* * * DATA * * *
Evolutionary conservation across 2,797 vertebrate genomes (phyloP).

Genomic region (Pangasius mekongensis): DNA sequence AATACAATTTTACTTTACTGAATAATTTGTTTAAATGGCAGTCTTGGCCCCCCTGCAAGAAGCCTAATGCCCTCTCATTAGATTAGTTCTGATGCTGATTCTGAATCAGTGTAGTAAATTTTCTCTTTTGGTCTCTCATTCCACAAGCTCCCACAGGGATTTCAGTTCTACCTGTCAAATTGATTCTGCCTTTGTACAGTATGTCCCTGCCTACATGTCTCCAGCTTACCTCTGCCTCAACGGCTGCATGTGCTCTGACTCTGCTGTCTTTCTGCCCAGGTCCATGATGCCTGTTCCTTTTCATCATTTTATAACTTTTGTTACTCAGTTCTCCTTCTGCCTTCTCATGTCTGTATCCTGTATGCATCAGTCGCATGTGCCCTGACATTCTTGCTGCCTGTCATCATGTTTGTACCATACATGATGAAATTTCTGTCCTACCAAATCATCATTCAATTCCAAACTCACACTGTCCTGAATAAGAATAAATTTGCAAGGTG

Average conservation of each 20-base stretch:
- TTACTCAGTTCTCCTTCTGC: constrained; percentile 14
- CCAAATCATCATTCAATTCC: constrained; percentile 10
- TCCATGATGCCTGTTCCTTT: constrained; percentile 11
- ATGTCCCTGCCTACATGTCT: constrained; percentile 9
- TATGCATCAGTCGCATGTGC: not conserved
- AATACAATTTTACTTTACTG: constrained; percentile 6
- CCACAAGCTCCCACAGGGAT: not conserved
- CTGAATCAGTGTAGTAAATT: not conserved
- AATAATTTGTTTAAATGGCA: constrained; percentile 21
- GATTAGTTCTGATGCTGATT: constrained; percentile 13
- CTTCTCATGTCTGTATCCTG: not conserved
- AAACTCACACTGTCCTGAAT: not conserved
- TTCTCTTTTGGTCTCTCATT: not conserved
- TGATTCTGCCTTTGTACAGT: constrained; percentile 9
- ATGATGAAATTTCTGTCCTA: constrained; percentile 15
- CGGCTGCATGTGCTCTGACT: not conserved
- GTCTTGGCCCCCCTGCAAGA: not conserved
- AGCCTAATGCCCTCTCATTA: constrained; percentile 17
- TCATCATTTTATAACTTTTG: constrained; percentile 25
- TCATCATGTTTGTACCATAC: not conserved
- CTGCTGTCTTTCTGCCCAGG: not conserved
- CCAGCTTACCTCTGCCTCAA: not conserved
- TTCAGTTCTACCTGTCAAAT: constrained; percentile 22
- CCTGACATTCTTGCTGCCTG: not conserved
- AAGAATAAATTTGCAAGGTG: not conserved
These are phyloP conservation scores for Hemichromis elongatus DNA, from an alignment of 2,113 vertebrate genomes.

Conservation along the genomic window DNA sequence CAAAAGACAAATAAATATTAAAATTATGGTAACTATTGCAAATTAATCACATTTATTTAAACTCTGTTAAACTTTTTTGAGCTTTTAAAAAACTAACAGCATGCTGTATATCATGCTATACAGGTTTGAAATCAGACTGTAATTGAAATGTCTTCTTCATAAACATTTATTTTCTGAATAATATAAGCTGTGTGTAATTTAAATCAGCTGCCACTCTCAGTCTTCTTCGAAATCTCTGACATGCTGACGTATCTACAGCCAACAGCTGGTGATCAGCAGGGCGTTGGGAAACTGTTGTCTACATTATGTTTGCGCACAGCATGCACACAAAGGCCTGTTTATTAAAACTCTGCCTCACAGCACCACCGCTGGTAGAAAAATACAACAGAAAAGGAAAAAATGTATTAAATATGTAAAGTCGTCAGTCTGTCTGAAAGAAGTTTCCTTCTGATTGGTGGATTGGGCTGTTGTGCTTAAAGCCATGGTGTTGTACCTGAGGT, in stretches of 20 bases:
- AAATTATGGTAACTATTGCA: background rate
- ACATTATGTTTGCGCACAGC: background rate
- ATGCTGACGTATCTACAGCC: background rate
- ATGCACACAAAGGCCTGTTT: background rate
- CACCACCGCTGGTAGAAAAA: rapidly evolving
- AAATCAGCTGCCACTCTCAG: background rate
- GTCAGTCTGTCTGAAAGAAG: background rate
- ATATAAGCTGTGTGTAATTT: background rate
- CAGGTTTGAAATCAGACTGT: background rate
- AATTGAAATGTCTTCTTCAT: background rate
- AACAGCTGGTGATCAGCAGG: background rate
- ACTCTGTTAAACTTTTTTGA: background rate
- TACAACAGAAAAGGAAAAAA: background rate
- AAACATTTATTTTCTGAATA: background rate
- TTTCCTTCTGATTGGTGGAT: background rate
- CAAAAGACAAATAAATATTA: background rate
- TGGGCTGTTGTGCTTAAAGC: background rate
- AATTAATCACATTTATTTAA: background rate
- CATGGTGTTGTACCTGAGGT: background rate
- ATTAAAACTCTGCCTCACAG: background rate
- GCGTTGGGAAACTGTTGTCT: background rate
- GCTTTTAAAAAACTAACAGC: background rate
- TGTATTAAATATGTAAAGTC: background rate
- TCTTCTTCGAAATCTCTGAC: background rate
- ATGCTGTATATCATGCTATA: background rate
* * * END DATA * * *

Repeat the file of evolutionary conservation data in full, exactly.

Evolutionary conservation across 2,797 vertebrate genomes (phyloP).

Genomic region (Pangasius mekongensis): DNA sequence AATACAATTTTACTTTACTGAATAATTTGTTTAAATGGCAGTCTTGGCCCCCCTGCAAGAAGCCTAATGCCCTCTCATTAGATTAGTTCTGATGCTGATTCTGAATCAGTGTAGTAAATTTTCTCTTTTGGTCTCTCATTCCACAAGCTCCCACAGGGATTTCAGTTCTACCTGTCAAATTGATTCTGCCTTTGTACAGTATGTCCCTGCCTACATGTCTCCAGCTTACCTCTGCCTCAACGGCTGCATGTGCTCTGACTCTGCTGTCTTTCTGCCCAGGTCCATGATGCCTGTTCCTTTTCATCATTTTATAACTTTTGTTACTCAGTTCTCCTTCTGCCTTCTCATGTCTGTATCCTGTATGCATCAGTCGCATGTGCCCTGACATTCTTGCTGCCTGTCATCATGTTTGTACCATACATGATGAAATTTCTGTCCTACCAAATCATCATTCAATTCCAAACTCACACTGTCCTGAATAAGAATAAATTTGCAAGGTG

Average conservation of each 20-base stretch:
- TTACTCAGTTCTCCTTCTGC: constrained; percentile 14
- CCAAATCATCATTCAATTCC: constrained; percentile 10
- TCCATGATGCCTGTTCCTTT: constrained; percentile 11
- ATGTCCCTGCCTACATGTCT: constrained; percentile 9
- TATGCATCAGTCGCATGTGC: not conserved
- AATACAATTTTACTTTACTG: constrained; percentile 6
- CCACAAGCTCCCACAGGGAT: not conserved
- CTGAATCAGTGTAGTAAATT: not conserved
- AATAATTTGTTTAAATGGCA: constrained; percentile 21
- GATTAGTTCTGATGCTGATT: constrained; percentile 13
- CTTCTCATGTCTGTATCCTG: not conserved
- AAACTCACACTGTCCTGAAT: not conserved
- TTCTCTTTTGGTCTCTCATT: not conserved
- TGATTCTGCCTTTGTACAGT: constrained; percentile 9
- ATGATGAAATTTCTGTCCTA: constrained; percentile 15
- CGGCTGCATGTGCTCTGACT: not conserved
- GTCTTGGCCCCCCTGCAAGA: not conserved
- AGCCTAATGCCCTCTCATTA: constrained; percentile 17
- TCATCATTTTATAACTTTTG: constrained; percentile 25
- TCATCATGTTTGTACCATAC: not conserved
- CTGCTGTCTTTCTGCCCAGG: not conserved
- CCAGCTTACCTCTGCCTCAA: not conserved
- TTCAGTTCTACCTGTCAAAT: constrained; percentile 22
- CCTGACATTCTTGCTGCCTG: not conserved
- AAGAATAAATTTGCAAGGTG: not conserved
These are phyloP conservation scores for Hemichromis elongatus DNA, from an alignment of 2,113 vertebrate genomes.

Conservation along the genomic window DNA sequence CAAAAGACAAATAAATATTAAAATTATGGTAACTATTGCAAATTAATCACATTTATTTAAACTCTGTTAAACTTTTTTGAGCTTTTAAAAAACTAACAGCATGCTGTATATCATGCTATACAGGTTTGAAATCAGACTGTAATTGAAATGTCTTCTTCATAAACATTTATTTTCTGAATAATATAAGCTGTGTGTAATTTAAATCAGCTGCCACTCTCAGTCTTCTTCGAAATCTCTGACATGCTGACGTATCTACAGCCAACAGCTGGTGATCAGCAGGGCGTTGGGAAACTGTTGTCTACATTATGTTTGCGCACAGCATGCACACAAAGGCCTGTTTATTAAAACTCTGCCTCACAGCACCACCGCTGGTAGAAAAATACAACAGAAAAGGAAAAAATGTATTAAATATGTAAAGTCGTCAGTCTGTCTGAAAGAAGTTTCCTTCTGATTGGTGGATTGGGCTGTTGTGCTTAAAGCCATGGTGTTGTACCTGAGGT, in stretches of 20 bases:
- AAATTATGGTAACTATTGCA: background rate
- ACATTATGTTTGCGCACAGC: background rate
- ATGCTGACGTATCTACAGCC: background rate
- ATGCACACAAAGGCCTGTTT: background rate
- CACCACCGCTGGTAGAAAAA: rapidly evolving
- AAATCAGCTGCCACTCTCAG: background rate
- GTCAGTCTGTCTGAAAGAAG: background rate
- ATATAAGCTGTGTGTAATTT: background rate
- CAGGTTTGAAATCAGACTGT: background rate
- AATTGAAATGTCTTCTTCAT: background rate
- AACAGCTGGTGATCAGCAGG: background rate
- ACTCTGTTAAACTTTTTTGA: background rate
- TACAACAGAAAAGGAAAAAA: background rate
- AAACATTTATTTTCTGAATA: background rate
- TTTCCTTCTGATTGGTGGAT: background rate
- CAAAAGACAAATAAATATTA: background rate
- TGGGCTGTTGTGCTTAAAGC: background rate
- AATTAATCACATTTATTTAA: background rate
- CATGGTGTTGTACCTGAGGT: background rate
- ATTAAAACTCTGCCTCACAG: background rate
- GCGTTGGGAAACTGTTGTCT: background rate
- GCTTTTAAAAAACTAACAGC: background rate
- TGTATTAAATATGTAAAGTC: background rate
- TCTTCTTCGAAATCTCTGAC: background rate
- ATGCTGTATATCATGCTATA: background rate